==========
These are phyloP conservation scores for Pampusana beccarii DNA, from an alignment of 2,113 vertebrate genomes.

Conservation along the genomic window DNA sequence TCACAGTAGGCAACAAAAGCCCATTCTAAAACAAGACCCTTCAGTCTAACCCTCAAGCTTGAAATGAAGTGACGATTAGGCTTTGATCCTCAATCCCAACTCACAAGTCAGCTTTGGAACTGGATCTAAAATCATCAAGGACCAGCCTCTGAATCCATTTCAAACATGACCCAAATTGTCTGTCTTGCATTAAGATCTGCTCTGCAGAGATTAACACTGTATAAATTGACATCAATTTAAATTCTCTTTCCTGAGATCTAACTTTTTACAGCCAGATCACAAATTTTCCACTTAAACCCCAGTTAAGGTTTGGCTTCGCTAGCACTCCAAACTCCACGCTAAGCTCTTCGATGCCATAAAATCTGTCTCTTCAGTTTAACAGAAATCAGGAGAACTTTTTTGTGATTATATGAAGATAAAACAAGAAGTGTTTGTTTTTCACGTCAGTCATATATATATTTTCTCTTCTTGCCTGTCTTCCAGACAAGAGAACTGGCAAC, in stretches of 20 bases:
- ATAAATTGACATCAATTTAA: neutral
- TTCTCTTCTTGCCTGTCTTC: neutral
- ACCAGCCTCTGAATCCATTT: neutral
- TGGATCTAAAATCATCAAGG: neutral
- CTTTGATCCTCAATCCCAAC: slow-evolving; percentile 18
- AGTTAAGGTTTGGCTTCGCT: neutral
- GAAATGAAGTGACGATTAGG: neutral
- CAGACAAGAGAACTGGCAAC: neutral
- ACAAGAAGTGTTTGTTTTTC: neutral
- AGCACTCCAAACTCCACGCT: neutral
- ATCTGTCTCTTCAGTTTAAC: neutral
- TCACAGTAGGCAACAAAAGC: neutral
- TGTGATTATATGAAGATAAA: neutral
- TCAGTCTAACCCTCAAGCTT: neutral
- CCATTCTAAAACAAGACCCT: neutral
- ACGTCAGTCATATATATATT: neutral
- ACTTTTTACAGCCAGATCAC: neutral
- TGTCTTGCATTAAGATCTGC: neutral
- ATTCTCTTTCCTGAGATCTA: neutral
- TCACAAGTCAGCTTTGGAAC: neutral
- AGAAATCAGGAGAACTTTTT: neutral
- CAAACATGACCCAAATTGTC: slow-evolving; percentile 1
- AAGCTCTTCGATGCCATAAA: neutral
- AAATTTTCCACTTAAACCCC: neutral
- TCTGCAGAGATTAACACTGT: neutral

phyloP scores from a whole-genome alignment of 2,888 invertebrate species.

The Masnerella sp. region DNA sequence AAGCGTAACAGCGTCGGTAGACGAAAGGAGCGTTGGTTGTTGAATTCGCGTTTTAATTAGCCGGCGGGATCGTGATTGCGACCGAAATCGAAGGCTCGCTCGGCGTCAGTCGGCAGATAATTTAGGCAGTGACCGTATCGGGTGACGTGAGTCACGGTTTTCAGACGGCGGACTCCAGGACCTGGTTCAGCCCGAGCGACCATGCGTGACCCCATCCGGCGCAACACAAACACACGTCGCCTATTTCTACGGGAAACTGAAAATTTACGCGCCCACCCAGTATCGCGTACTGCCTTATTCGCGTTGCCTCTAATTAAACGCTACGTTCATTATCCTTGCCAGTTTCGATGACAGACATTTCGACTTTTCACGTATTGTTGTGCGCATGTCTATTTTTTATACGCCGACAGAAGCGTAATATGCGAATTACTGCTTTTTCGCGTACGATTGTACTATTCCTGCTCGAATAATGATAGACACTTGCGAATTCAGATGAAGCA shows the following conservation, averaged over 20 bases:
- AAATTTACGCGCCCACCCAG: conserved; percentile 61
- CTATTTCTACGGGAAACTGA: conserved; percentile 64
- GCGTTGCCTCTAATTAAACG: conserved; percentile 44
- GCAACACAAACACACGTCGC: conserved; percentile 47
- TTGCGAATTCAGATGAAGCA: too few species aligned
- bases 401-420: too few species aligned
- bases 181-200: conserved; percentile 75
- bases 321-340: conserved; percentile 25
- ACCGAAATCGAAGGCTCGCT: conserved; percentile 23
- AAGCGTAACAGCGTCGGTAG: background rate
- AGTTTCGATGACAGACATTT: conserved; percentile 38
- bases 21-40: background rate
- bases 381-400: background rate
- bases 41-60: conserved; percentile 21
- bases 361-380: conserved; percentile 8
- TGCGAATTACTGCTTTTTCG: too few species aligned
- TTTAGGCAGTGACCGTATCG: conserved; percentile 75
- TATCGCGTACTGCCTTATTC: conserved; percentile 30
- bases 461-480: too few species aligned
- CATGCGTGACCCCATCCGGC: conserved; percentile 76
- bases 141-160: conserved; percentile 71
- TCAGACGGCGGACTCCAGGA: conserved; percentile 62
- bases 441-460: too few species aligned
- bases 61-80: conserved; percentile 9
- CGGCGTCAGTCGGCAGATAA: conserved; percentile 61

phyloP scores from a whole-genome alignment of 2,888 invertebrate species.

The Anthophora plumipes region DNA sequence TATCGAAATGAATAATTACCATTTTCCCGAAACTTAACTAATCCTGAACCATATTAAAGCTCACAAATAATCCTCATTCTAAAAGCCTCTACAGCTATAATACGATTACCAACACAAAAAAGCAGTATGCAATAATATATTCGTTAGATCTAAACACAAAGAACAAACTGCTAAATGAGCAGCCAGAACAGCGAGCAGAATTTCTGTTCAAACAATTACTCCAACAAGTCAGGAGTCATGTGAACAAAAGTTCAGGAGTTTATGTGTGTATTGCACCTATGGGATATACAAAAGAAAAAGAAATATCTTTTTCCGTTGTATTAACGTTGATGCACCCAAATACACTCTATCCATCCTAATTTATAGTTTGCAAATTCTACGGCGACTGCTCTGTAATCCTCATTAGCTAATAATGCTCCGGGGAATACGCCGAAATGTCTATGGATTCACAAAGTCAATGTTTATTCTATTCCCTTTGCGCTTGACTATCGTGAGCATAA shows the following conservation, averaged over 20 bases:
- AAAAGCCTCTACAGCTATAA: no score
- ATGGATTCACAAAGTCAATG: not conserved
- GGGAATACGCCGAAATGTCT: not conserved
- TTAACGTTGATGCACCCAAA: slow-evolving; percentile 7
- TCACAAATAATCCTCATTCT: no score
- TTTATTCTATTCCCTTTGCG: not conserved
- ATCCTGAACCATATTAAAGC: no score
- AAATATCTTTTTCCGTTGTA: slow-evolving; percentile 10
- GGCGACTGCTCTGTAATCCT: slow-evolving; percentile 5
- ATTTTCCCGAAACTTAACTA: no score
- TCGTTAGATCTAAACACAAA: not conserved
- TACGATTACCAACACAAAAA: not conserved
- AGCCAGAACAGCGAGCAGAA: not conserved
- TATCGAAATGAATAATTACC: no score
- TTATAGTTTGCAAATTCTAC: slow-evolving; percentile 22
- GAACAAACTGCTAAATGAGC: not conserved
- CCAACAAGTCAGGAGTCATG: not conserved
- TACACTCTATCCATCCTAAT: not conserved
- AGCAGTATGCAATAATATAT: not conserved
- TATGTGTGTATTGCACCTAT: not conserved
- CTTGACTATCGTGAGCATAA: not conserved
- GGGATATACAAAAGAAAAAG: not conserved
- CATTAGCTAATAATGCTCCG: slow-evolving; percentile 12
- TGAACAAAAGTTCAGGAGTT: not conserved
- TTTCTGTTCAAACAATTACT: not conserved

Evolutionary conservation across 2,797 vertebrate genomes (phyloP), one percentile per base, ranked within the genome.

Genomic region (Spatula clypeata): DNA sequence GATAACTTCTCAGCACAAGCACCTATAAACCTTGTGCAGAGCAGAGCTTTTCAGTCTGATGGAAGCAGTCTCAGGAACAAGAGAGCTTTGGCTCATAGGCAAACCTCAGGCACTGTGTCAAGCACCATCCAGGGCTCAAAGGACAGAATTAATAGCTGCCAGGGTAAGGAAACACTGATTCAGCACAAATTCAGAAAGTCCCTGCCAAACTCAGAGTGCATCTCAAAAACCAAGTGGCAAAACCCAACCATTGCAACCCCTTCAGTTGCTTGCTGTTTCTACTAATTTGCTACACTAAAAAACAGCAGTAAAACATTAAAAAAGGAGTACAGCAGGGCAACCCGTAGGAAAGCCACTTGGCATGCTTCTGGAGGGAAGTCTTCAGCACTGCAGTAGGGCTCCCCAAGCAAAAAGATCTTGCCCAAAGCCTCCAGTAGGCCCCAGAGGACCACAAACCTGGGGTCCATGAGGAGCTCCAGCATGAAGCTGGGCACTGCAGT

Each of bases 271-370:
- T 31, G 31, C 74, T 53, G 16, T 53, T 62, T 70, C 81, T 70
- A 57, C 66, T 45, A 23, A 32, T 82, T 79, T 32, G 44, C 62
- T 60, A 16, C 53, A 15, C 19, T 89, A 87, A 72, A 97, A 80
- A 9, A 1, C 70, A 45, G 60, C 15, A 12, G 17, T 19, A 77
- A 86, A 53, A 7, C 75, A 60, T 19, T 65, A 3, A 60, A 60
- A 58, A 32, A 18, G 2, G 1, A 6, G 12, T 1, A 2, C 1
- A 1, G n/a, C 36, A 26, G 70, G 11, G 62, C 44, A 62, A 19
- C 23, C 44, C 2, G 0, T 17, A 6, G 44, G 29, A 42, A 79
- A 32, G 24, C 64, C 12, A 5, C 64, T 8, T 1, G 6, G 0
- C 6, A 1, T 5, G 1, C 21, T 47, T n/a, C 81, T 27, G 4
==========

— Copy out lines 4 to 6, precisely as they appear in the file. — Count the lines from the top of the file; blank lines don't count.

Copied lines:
- TTCTCTTCTTGCCTGTCTTC: neutral
- ACCAGCCTCTGAATCCATTT: neutral
- TGGATCTAAAATCATCAAGG: neutral